The Massachusetts Registry of Motor Vehicles is close to an agreement with AAA that gives the auto club’s 2.3 million members a chance to renew licenses and vehicle registrations at no extra charge — even on Saturdays — at the AAA offices.
It may be consumer friendly, but the program, which could be rolled out next month in AAA’s West Newton and Worcester branches, does not sit well with the union representing 800 Registry employees.
The union, the Quincy-based National Association of Government Employees, is concerned the program could lead to outsourcing jobs while giving AAA employees access to personal information such as Social Security numbers.
“I’ve been around state government for four decades, but this is the first piece of legislation designed to help one corporation,” union president David Holway said. “If they wanted to serve the public in an efficient manner, they would have put out a request for proposals, not cut a backroom deal with a politically connected corporation.”
Registry spokeswoman Ann Dufresne also said driver information is already safeguarded through a similar program allowing insurance agents and car dealers to do vehicle registrations. She said the same protections would be applied to driver license information.
She also sought to ease layoff concerns, saying, “No one is going to lose their job as a result of this program. This is a customer convenience.”
The initial rollout in West Newton and Worcester will last six months before an expansion is evaluated.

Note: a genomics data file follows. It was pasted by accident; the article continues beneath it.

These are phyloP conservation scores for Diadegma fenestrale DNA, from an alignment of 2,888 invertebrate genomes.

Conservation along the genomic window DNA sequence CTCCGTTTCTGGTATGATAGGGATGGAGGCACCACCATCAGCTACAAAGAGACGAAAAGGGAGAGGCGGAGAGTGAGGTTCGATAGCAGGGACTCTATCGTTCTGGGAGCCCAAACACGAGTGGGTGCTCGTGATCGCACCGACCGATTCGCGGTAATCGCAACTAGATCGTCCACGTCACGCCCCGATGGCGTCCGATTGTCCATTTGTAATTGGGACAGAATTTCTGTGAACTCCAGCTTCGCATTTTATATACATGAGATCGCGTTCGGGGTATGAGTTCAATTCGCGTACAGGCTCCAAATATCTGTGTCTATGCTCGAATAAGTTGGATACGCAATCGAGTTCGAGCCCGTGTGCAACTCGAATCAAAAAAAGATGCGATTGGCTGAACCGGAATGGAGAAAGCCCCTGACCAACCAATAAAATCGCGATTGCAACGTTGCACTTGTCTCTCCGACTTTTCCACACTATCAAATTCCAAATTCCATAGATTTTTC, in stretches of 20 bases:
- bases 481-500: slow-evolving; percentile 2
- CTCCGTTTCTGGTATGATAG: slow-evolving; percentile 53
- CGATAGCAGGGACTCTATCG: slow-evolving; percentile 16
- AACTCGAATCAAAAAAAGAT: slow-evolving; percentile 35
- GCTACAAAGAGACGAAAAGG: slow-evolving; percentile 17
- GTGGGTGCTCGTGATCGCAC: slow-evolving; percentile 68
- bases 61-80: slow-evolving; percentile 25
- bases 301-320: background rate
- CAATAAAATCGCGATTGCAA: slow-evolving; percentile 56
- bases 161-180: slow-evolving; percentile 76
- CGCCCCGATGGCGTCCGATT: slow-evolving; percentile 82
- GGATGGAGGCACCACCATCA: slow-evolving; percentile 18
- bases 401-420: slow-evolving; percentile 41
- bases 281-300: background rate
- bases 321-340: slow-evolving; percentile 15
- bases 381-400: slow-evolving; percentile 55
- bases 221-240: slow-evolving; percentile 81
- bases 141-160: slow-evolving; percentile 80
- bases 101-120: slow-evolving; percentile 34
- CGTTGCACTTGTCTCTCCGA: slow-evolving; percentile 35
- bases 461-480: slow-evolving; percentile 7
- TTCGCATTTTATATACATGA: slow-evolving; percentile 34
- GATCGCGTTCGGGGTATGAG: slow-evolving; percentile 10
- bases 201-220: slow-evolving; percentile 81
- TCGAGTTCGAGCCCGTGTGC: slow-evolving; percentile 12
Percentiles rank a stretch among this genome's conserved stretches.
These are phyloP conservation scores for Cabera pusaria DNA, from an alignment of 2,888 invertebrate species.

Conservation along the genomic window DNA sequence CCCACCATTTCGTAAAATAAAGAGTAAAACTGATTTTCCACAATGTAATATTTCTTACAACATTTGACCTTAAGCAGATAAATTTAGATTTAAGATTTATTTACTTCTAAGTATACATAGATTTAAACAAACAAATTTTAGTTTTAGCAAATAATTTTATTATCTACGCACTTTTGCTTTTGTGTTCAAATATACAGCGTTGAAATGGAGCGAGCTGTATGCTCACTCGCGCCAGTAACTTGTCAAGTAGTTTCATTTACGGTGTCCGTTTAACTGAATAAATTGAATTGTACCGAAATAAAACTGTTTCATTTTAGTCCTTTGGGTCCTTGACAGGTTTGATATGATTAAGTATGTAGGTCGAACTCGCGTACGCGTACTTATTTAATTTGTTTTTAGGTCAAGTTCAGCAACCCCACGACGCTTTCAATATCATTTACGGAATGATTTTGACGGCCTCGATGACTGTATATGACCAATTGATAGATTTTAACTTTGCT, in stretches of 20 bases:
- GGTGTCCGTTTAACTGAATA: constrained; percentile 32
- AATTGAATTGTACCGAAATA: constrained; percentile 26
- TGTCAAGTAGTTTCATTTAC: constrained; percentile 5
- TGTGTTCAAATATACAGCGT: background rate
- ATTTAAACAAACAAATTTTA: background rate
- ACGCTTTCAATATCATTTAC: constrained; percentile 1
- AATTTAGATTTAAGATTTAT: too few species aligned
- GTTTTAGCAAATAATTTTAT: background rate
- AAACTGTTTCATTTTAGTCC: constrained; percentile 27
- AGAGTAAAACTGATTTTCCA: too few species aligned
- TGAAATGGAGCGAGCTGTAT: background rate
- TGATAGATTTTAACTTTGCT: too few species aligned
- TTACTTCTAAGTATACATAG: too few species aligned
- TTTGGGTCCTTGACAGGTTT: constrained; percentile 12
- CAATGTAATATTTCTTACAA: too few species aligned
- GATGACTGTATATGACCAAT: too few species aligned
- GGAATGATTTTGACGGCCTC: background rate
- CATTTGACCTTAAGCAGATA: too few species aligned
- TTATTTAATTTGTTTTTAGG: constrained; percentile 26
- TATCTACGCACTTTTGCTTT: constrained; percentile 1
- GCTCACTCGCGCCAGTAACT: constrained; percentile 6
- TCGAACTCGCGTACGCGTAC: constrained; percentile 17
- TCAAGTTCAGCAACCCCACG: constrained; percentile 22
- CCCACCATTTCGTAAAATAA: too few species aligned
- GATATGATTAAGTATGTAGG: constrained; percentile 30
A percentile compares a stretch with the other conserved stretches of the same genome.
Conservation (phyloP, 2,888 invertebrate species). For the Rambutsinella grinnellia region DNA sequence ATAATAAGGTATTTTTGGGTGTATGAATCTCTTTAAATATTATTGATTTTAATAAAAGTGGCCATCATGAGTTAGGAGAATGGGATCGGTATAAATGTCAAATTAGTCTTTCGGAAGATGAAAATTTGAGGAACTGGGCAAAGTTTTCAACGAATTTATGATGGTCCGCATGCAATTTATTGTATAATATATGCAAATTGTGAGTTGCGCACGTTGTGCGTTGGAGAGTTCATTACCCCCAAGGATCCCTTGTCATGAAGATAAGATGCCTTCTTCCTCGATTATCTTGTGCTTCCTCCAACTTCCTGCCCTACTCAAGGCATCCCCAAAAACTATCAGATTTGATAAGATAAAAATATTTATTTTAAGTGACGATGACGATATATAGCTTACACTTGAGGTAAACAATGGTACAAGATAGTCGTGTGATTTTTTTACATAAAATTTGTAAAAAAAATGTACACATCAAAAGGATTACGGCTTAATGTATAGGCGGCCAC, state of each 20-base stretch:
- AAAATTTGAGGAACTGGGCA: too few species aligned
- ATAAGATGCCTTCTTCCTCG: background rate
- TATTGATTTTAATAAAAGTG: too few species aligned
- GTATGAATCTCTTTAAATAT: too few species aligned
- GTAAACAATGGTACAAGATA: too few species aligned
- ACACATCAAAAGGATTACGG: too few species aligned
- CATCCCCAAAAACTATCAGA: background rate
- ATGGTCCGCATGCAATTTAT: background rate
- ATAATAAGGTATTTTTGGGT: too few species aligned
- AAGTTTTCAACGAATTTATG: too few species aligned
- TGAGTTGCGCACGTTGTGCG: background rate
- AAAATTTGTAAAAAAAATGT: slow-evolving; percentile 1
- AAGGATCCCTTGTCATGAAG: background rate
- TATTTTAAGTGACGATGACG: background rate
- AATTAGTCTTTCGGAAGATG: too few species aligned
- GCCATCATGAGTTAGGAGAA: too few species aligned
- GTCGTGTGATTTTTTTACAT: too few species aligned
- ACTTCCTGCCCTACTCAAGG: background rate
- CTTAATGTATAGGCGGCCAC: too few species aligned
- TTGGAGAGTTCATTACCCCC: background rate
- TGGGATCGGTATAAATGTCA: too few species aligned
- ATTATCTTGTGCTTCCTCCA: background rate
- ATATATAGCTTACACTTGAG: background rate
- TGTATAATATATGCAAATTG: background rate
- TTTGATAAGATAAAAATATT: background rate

“We just think it’s a win-win for our customers, giving them greater choice, helping to reduce wait times in our busiest branches and bringing back Saturday hours,” Dufresne said.
Massachusetts has 4.9 million licensed drivers. It does not expect AAA, which is based in Heathrow, Fla., to levy a surcharge for the service.
Similar programs are being used in Rhode Island and Connecticut. The Massachusetts pilot program will be used to determine any cost savings the state might derive from a broader rollout.
The partnership is not evolving from legislation but rather a streamlined procurement process since there are not three or more vendors who cater to the motoring public, Dufresne said.
Ongoing state budget concerns have forced the Registry to trim its branches’ hours. They now open at 9 a.m. most weekdays, instead of 8:30 a.m., and close at 5 p.m., while on Thursdays, they are open from 10 a.m. to 6 p.m., instead of 8:30 a.m. to 7 p.m. They are not open on Saturdays, unlike AAA’s Massachusetts branches.
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